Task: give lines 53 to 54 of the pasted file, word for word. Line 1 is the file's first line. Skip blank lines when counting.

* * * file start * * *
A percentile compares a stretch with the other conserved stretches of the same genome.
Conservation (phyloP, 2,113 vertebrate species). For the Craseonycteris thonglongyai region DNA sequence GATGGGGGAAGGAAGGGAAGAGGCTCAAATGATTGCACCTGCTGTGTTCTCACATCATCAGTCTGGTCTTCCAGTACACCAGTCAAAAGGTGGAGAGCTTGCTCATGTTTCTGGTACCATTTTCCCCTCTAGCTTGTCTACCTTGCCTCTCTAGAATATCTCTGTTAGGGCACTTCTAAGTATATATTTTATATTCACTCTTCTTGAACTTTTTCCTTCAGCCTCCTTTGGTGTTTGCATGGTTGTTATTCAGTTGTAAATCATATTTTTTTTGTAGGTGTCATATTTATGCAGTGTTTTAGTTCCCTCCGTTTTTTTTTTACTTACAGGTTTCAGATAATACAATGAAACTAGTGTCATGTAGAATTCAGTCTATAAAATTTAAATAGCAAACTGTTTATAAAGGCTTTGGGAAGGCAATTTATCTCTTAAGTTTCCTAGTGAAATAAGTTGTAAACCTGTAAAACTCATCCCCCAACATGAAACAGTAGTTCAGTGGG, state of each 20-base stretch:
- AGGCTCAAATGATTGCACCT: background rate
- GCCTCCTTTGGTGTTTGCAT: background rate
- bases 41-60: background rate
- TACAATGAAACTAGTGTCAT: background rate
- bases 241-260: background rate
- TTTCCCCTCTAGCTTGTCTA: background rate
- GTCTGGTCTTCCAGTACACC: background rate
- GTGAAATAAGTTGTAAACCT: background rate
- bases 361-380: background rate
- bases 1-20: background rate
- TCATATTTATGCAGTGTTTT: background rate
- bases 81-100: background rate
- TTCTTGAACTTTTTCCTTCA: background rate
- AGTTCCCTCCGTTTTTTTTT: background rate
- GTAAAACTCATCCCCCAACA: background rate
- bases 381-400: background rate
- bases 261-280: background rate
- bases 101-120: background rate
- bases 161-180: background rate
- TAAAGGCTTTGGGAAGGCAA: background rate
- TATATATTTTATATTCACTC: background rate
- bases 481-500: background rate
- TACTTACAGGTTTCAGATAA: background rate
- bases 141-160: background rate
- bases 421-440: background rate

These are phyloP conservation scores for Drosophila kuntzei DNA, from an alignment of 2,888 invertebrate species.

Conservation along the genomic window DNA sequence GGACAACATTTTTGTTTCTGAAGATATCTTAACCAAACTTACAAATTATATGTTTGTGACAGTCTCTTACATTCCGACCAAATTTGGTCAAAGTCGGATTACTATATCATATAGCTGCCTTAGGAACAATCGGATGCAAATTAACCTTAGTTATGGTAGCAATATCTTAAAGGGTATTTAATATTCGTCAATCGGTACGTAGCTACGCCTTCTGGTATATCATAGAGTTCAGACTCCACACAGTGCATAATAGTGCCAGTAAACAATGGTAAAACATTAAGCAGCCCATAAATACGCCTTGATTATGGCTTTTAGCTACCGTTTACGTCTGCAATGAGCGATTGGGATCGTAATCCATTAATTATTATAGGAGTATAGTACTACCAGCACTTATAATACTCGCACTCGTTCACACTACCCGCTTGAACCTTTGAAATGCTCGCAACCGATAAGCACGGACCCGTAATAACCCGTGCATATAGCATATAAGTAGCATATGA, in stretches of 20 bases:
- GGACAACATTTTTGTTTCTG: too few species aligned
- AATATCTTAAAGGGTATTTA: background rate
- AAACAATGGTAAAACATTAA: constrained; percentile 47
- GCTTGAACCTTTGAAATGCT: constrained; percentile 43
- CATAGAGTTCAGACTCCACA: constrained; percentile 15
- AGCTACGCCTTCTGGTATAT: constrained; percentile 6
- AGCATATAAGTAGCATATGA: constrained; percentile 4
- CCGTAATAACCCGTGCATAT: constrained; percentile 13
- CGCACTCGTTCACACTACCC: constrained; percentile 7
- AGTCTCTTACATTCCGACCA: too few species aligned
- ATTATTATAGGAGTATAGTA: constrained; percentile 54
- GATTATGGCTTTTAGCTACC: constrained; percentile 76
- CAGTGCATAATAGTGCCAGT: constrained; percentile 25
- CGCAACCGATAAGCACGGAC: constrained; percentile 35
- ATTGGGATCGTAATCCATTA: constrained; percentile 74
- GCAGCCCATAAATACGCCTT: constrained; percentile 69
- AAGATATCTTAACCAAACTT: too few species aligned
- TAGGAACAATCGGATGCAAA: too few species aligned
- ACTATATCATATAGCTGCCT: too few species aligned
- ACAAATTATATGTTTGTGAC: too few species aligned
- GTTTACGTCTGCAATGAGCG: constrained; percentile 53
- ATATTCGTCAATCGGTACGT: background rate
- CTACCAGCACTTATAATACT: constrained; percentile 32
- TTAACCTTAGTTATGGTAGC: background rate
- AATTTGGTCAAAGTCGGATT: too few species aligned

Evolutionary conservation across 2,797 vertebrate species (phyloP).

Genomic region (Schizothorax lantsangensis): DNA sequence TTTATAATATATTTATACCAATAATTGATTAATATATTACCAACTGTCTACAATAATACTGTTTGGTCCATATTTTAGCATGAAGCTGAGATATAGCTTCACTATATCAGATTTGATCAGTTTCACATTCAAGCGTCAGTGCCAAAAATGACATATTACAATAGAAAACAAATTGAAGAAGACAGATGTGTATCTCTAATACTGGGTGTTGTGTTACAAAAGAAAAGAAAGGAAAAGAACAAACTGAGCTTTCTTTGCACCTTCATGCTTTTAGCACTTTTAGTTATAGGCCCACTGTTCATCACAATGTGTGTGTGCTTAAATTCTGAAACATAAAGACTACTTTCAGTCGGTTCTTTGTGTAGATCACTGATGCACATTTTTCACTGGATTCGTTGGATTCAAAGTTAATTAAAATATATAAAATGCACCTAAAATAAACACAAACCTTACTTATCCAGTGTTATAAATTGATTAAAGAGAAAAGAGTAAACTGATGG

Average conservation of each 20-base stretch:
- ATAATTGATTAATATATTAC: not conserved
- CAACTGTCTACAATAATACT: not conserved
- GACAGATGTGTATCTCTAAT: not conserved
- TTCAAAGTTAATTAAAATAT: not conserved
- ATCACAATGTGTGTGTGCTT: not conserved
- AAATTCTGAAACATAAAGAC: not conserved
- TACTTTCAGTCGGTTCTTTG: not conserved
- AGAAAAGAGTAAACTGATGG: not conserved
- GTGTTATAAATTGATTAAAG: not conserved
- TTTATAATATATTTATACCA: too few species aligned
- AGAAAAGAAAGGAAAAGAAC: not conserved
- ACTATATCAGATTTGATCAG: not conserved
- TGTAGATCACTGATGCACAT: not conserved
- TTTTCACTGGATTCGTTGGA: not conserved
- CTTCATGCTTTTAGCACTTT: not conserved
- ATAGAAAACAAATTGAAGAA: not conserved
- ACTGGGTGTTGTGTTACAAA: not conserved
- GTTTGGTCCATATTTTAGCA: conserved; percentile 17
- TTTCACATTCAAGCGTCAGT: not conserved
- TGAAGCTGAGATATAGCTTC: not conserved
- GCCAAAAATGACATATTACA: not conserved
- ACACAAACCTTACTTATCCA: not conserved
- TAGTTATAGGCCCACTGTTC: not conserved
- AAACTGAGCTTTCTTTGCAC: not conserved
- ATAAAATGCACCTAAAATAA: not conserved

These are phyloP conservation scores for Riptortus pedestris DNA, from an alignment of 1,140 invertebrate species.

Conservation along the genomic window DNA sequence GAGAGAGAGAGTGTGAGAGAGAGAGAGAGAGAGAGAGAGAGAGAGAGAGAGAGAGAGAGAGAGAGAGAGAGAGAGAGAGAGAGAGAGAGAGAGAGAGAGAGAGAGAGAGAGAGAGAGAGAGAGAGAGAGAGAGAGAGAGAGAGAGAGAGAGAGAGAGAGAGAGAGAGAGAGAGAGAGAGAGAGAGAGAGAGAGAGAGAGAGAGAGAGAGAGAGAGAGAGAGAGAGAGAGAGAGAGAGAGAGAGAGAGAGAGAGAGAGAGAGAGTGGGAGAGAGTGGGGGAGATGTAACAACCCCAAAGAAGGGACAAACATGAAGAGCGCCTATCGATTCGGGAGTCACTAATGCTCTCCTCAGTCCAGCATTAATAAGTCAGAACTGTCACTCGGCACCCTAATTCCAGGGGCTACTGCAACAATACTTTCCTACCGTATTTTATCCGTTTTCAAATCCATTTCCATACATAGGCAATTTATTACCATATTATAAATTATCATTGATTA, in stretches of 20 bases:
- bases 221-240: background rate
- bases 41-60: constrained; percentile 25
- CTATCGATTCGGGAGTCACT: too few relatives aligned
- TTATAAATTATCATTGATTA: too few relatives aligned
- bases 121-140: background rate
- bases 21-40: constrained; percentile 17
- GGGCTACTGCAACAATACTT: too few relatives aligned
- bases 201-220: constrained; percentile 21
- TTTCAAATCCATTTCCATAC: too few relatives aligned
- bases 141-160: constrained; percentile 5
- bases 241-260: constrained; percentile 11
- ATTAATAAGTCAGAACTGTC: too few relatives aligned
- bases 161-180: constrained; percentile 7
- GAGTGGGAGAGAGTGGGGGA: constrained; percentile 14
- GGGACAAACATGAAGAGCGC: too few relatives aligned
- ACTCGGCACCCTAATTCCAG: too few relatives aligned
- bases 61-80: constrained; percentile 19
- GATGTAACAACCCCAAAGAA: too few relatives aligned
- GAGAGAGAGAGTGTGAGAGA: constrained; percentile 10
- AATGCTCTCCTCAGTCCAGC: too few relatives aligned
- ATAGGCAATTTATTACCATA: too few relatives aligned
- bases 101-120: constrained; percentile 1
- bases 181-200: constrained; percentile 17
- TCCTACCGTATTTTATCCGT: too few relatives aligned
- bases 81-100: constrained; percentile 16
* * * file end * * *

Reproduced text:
- TTAACCTTAGTTATGGTAGC: background rate
- AATTTGGTCAAAGTCGGATT: too few species aligned